THE PROGRESSIVE CONSERVATIVE, USA

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Volume XIII, Issue # 47, February 16, 2011
Dr. Almon Leroy Way, Jr., Editor
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EGYPT'S IDENTITY CRISIS
By Raymond Ibrahim

EGYPT & THE QUESTION OF ITS NATIONAL CULTURE:  ARE THE EGYPTIAN PEOPLE PRIMARILY EGYPTIAN, ARAB, OR ISLAMIC?  EGYPTIAN NATIONALISM VERSUS PAN-ARAB NATIONALISM, OR PAN-ARABISM -- EGYPTIAN NATIONAL IDENTITY OR A COMMON ISLAMIST IDENTITY?  REVIVAL OF THE PHARAONIST MOVEMENT -- CAN PHARAONISM DEFEAT BOTH PAN-ARABISM & MILITANT ISLAM?
FULL STORY:   With Egypt's "July Revolution" of 1952, for the first time in millennia, Egyptians were able to boast that a native-born Egyptian, Gamal Abdel Nasser, would govern their nation: Ever since the overthrow of its last native pharaoh nearly 2,500 years ago, Egypt had been ruled by a host of foreign invaders Persians, Greeks, Romans, Arabs, Turks, and Brits, to name a few. After 1952, however, Egypt, it was believed, would finally be Egyptian.

Yet, though Nasser was Egyptian, the spirit of the times that brought him to power was Arab Arab nationalism, or "pan-Arabism" the theory that all Arabic-speaking peoples, from Morocco to Iraq, should unify. (Along with Nasser, the tide of pan-Arabism also brought to power Libya's Muammar Qaddafi, Syria's Hafez Assad, and Iraq's Saddam Hussein.)

The 1952 Revolution significantly Arabized Egypt. That Egypt's official name became the Arab Republic of Egypt as opposed to simply the Republic of Egypt speaks for itself. Whereas before 1952, one could have spoken of a distinctly "Egyptian" character and identity, after it, this identity gave way to an Arab identity. From there, it was a short push to an Islamic identity. Or, as Egyptologist Wassim al-Sissy recently put it, the Revolution "erased the Egyptian character, which had been known for its tolerance, love, freedom, and so on. The Revolution created a nation of slaves."

My Egyptian-born parents, who personally lived through the 1952 Revolution before immigrating to America, often reminisced on this change. Growing up, I used to hear how pre-Revolution Egypt was absolutely nothing like it is now. According to them, because it was under British rule, it was freer and more secular; hardly any women wore the hijab; Alexandria was something of a "mini-Europe." Indeed, if you look at pictures taken in 1940s Egypt and compare them to pictures from today, you might think the former were taken in Europe, the latter in Arabia.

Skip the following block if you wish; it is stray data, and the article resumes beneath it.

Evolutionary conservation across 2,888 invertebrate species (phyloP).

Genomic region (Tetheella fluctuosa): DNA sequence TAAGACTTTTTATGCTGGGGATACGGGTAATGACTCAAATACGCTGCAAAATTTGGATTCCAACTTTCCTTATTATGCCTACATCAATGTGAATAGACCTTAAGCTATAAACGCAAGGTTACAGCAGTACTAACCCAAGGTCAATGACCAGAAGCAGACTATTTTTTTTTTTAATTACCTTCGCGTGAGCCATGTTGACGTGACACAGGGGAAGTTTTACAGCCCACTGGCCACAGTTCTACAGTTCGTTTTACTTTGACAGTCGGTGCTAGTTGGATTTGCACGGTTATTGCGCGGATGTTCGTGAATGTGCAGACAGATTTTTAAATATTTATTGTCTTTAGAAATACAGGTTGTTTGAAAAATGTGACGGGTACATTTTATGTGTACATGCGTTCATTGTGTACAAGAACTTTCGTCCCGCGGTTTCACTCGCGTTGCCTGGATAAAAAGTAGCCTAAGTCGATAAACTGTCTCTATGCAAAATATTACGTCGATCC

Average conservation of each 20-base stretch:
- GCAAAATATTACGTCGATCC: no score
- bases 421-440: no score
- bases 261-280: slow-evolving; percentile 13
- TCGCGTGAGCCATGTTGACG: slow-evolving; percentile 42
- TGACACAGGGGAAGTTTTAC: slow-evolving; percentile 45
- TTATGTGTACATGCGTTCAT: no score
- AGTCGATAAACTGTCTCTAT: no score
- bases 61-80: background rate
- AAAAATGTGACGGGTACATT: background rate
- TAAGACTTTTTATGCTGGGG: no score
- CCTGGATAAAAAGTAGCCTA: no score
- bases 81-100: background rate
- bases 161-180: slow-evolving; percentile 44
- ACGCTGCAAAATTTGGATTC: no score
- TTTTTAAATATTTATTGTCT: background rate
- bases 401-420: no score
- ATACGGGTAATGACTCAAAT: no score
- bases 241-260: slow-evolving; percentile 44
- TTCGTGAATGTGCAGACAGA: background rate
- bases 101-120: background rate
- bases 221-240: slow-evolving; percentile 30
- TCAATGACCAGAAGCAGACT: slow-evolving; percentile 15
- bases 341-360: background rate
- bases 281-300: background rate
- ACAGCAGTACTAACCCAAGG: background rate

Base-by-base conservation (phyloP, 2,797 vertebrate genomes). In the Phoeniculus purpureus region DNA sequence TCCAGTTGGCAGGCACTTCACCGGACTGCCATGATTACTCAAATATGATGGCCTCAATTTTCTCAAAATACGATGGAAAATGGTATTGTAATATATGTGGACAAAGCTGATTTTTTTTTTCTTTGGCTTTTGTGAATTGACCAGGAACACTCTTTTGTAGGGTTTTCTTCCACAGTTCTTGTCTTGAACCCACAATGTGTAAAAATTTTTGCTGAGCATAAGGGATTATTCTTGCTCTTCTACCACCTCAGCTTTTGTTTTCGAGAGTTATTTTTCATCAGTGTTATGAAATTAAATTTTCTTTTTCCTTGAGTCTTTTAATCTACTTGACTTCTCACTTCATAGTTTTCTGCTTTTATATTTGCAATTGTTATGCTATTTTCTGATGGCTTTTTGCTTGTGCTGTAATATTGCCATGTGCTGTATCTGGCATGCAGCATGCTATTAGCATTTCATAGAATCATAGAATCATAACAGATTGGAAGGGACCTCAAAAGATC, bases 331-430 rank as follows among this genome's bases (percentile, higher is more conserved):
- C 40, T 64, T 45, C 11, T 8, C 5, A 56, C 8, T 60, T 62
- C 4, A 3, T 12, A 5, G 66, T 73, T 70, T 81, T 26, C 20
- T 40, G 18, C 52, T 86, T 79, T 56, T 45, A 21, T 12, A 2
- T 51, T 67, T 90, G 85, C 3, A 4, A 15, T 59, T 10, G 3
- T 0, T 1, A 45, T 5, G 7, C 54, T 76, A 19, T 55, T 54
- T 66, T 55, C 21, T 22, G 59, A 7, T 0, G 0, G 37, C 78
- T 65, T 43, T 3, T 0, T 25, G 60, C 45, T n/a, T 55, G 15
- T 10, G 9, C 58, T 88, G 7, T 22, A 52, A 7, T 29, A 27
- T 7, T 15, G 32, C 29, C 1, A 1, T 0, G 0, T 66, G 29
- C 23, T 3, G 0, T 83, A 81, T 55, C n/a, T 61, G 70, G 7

In short, Egyptians saw themselves first and foremost as Egyptians. Certainly, no Egyptians would have referred to themselves as "Arabs" a word back then that connoted "lowly Bedouins" to Egyptian ears. (After all, for Egyptians to think of themselves as "Arabs," because their first language is Arabic, is as logical as American blacks thinking of themselves as "English," because their first language in English.) In the decades preceding the Revolution, there was even a strong Pharaonist Movement, led by influential thinkers like Taha Hussein, which sought to define and promote a distinctly Egyptian character.

Today, as Egypt rocks with revolution, it is poised to assume an even more alien identity. Enter the Muslim Brotherhood: if the 1952 Revolution Arabized Egypt, a Brotherhood takeover will thoroughly Islamicize it, thereby taking it even further away from its roots. Whereas the Arab nationalists of Egypt maintained remnants of the Egyptian character their Islam was notoriously lax the Salafist brand of Islam promoted by Egypt's Brotherhood since its founding in 1928 is thoroughly alien to Egypt.

For example, as opposed to the Egyptian Arab nationalist, who takes great pride in his nation's ancient heritage, today's Egyptian Islamist exults in rejecting and condemning it, calling the pharaohs "infidels" and "tyrants" (according to the terminology of the distinctly Arab Koran), and even trying to destroy Egypt's proudest treasures as we have seen with the recent attacks on Egypt's museums hardly the behavior of someone who thinks of himself as an "Egyptian."